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Mathematics
martai:

i need help on math

martai:

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martai:

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Krissy525:

Martai, do you need help with both of them?

axie:

uhhh he can't get banned for spamming a post, he can get banned for doing it like 100x times but not just the first few, at most he will get a warning

axie:

@axie wrote:
uhhh he can't get banned for spamming a post, he can get banned for doing it like 100x times but not just the first few, at most he will get a warning
he will be banned once the mods deem him incapable of following the rules to the site

martai:

ok

martai:

@krissy525 wrote:
Martai, do you need help with both of them?
yes i do

carmelle:

I'll help you with your question. The constant of proportionality is: `The ratio that relates two given values in what is known as a proportional relationship.` Remember it is your k value !! There are two ways: Direct Variation and Inverse Variation. Direct Variation: y = kx Inverse Variation: y = k/x or k = y/x Plugin your y and x values so you can find k. Here is a useful website where you can learn more: https://www.cuemath.com/commercial-math/constant-of-proportionality/

martai:

@carmelle wrote:
I'll help you with your question. The constant of proportionality is: `The ratio that relates two given values in what is known as a proportional relationship.` Remember it is your k value !! There are two ways: Direct Variation and Inverse Variation. Direct Variation: y = kx Inverse Variation: y = k/x or k = y/x Plugin your y and x values so you can find k. Here is a useful website where you can learn more: https://www.cuemath.com/commercial-math/constant-of-proportionality/
ok thx

carmelle:

Do you understand? Can you answer the questions?

martai:

no im just confused on the question

martai:

but i think ik half of the second part of the question

carmelle:

I just explained it to you... Let me put it this way: To find k (which is the constant of proportionality), the equation is: \[k = \frac{ y }{ x }\] Plug in any for your x and y values and solve.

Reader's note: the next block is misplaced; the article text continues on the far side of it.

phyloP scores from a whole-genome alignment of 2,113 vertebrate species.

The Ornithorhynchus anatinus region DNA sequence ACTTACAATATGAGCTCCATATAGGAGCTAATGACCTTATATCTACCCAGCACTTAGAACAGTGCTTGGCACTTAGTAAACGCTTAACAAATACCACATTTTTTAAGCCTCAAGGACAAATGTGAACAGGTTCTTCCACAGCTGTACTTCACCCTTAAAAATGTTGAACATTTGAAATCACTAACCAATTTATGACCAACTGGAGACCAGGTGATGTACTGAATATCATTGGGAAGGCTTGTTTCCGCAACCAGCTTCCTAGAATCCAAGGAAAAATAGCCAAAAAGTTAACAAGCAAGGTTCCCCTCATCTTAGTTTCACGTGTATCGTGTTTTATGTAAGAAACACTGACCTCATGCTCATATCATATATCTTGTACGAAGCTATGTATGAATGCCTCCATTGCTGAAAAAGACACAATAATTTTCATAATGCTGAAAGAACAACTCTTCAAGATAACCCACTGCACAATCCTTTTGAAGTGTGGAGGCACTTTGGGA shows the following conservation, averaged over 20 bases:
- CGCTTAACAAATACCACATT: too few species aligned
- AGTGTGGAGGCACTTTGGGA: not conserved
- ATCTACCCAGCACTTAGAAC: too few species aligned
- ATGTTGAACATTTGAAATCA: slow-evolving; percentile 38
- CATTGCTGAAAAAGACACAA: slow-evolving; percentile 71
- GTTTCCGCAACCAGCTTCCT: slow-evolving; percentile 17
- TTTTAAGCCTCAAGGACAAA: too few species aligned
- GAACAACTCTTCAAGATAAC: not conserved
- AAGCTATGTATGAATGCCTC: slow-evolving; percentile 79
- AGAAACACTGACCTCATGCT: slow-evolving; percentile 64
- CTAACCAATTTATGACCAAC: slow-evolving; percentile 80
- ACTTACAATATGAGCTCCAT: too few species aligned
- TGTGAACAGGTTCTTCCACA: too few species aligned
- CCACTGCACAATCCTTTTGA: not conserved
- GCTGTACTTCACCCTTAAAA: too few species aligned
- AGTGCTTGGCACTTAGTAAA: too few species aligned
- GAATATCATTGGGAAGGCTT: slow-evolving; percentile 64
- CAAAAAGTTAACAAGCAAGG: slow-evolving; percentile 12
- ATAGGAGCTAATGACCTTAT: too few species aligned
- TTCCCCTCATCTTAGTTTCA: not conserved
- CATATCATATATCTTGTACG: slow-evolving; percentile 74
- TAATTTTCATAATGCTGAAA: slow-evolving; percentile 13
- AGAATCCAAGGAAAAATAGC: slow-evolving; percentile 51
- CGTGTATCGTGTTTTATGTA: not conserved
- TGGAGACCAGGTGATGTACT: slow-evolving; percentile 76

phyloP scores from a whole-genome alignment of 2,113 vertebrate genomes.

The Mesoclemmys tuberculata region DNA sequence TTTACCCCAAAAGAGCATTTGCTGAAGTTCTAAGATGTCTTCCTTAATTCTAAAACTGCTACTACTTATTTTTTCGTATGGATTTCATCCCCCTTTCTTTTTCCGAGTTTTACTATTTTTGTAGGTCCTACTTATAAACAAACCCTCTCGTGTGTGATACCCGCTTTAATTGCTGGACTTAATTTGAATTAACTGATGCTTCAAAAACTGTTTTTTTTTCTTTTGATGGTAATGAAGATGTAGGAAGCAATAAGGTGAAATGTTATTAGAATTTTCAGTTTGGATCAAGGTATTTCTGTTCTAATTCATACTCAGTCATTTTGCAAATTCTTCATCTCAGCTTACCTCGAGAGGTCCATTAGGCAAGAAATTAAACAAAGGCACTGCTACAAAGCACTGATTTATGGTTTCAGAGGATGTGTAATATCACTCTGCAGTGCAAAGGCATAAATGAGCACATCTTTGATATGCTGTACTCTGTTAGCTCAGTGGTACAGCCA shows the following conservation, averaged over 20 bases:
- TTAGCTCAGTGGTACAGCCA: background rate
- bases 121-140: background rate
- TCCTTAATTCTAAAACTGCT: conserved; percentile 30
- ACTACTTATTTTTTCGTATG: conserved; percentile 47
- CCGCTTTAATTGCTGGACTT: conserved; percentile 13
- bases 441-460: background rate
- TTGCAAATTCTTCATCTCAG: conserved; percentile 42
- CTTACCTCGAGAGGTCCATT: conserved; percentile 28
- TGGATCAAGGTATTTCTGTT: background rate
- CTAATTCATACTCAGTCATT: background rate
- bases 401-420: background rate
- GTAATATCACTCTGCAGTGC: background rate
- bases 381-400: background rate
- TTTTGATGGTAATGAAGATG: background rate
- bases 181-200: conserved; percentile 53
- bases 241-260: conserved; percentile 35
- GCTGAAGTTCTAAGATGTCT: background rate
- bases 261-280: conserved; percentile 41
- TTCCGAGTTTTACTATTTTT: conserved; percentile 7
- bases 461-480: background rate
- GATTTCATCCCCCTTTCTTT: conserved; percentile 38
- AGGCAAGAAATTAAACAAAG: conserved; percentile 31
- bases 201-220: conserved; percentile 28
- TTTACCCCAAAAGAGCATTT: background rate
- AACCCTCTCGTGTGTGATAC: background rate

martai:

ok i think ik now

carmelle:

alright, what did you get?

martai:

like for the second part

martai:

for this

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carmelle:

@martai wrote:
like for the second part
no we're on the table rn, the first part

martai:

oh ;/

carmelle:

@carmelle wrote:
I just explained it to you... Let me put it this way: To find k (which is the constant of proportionality), the equation is: \[k = \frac{ y }{ x }\] Plug in any for your x and y values and solve.
do you understand this?? ^

martai:

yes

carmelle:

ok, then just apply what i just said to the table... do you want me to help you with that?

martai:

yes

carmelle:

ok, let's use the y-value 0.6 and the x-value 3 \[k = \frac{ y }{ x }\] \[k = \frac{ 0.6 }{ 3 }\] Solve for k.

martai:

oki

martai:

then u have y=1.3x

carmelle:

Did you solve for k?

martai:

yup

carmelle:

what did you get?

martai:

k=0.2

martai:

idk if thqts right

carmelle:

Correct, that means the constant of proportionality is 0.2 For the next question, we use the formula: \[y = kx \] \[y = 1.3x \] What is the value of k?

martai:

@carmelle wrote:
Correct, that means the constant of proportionality is 0.2 For the next question, we use the formula: \[y = kx \] \[y = 1.3x \] What is the value of k?
i got 1.3 :/

carmelle:

Yes, thats correct!

martai:

so for thr first one is 0.2 and 1.3

carmelle:

Correct

carmelle:

Now for the coordinate plane, we do the same thing as the first time: \[k = \frac{ y }{ x }\] What point would you like to use as your x and y values?

martai:

wdym?

carmelle:

this... is that not the next question?

martai:

oh..

martai:

so this is not a question

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carmelle:

Pick a point that passes through the line so that we can put it in the equation

martai:

x

carmelle:

Do you want me to pick a point for you?

martai:

yes

carmelle:

ok, lets do (2,5) Remember: (x,y) becomes (2,5) \[k = \frac{ y }{ x }\] Plugin your x and y values and solve.

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